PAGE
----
The Fear of Missing Out: Connection at a Cost

Anna Sagrillo, Staff Writer

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Since the conception of the Internet, the world has never been so connected, particularly with the rise of social media. Online communities gives users “a sense of belonging” says phycologist Mark D. Griffith Ph.D.; but living in a fishbowl isn’t necessarily rewarding. The social network giveth, and the social network taketh away. How? #FOMO.

The fear of missing out is very real and very prevalent: it can be defined as “increased and pervasive anxiety or apprehension of missing out on social events or experiences that others are perceived to be having.” wrote mental health expert Neerja Birla. Diagnosed with addiction, anxiety, and unhappiness, FOMO is crippling society.

As you tuber Wheezy Waiter said, “you float on a cloud of unintentional content” allowing you to stay constantly connected with friends and the community. It sounds harmless, but individuals experiencing FOMO have a psychological dependence on social media, causing increased internet use during work, school, etc. “FOMO could be attributed to situational […] deficits in psychological needs [for] satisfaction” (http://www.sciencedirect.com/science/article/pii/S0747563213000800). In short, people are addicted to something that doesn’t make them happy.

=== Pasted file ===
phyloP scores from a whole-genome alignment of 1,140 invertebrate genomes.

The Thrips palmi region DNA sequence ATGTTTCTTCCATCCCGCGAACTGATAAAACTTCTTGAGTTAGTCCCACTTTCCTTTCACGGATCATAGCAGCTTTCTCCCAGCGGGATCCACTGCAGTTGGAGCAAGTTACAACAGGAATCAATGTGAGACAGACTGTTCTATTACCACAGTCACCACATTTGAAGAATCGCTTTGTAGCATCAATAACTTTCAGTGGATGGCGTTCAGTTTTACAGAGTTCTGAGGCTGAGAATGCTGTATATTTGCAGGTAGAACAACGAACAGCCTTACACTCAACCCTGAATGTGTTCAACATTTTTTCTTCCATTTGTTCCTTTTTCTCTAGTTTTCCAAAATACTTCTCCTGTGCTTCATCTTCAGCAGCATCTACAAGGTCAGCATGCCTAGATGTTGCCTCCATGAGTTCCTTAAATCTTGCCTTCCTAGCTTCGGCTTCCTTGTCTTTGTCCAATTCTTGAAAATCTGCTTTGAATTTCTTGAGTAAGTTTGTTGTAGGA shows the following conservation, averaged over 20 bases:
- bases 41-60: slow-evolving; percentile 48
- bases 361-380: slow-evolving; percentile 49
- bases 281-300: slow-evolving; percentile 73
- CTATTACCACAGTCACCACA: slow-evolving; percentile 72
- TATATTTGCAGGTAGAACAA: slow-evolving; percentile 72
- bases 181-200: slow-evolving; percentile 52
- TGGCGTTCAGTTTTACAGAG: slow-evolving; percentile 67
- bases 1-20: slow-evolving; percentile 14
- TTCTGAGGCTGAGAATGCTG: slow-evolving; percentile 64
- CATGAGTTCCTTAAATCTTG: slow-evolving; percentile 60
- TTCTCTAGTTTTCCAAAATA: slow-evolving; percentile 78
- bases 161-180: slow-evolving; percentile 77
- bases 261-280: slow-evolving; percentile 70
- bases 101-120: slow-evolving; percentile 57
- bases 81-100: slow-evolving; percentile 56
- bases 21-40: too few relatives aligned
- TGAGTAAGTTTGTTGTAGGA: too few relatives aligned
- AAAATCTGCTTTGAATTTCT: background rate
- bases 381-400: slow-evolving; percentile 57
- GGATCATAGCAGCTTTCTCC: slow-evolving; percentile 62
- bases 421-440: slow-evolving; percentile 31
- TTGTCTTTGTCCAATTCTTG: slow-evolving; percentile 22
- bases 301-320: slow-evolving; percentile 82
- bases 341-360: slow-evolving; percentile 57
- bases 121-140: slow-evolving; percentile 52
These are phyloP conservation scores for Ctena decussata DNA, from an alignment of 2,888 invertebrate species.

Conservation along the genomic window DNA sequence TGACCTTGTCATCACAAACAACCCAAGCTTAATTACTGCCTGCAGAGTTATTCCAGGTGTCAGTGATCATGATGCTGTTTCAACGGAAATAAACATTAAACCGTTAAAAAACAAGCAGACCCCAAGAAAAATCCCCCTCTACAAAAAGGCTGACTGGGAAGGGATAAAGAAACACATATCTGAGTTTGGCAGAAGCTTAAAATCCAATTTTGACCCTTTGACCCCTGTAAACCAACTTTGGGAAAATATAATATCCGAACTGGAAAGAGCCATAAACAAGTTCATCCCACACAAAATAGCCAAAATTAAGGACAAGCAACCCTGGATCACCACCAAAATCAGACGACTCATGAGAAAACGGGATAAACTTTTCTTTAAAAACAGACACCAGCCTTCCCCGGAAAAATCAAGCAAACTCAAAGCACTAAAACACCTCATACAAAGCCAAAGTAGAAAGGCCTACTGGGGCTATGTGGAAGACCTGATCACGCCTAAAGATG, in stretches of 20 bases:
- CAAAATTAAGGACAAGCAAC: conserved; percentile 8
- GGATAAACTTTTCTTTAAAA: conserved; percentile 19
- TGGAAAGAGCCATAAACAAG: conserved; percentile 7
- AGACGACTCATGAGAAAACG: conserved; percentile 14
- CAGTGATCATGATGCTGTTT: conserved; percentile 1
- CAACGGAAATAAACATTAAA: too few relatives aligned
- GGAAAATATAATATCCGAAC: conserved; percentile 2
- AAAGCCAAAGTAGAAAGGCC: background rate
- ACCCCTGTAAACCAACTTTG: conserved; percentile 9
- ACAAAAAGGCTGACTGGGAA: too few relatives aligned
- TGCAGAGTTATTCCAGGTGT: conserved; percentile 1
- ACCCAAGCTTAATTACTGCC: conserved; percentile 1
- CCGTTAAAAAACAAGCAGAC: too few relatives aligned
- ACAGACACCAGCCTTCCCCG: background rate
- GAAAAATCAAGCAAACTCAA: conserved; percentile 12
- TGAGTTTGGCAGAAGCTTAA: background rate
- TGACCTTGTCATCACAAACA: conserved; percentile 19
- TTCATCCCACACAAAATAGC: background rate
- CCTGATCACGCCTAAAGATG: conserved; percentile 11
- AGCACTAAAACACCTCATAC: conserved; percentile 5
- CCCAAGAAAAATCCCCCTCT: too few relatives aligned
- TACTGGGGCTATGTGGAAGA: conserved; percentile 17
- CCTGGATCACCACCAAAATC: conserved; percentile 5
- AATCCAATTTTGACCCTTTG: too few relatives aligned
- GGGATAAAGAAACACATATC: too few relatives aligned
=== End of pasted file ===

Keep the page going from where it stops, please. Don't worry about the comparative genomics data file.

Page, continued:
Constant checking of social media causes apprehension and anxiety as users become jealous of other people’s lives, particularly friends and acquaintances. You are exposed to an experience you were not a part of: you feel you are missing out; and sadly, user’s profiles are a false reality. “[They] aren’t an accurate image of people’s lives.” said student Lucia Hill (‘20), yet people constantly feel inadequate compared to their acquaintances. Consequences include “mood swings, loneliness, feelings of inferiority, reduced self-esteem, extreme social anxiety, and increased levels of negativity and depression” wrote Neerja Birla.

But there is hope! You can prevent FOMO if you understand what people post is not the full picture; and “look on the bright side”. An insipid phrase, but it has its merits. Put your attention where it matters and regard social media with an understanding perspective. If you give something power, it has power over you.

 

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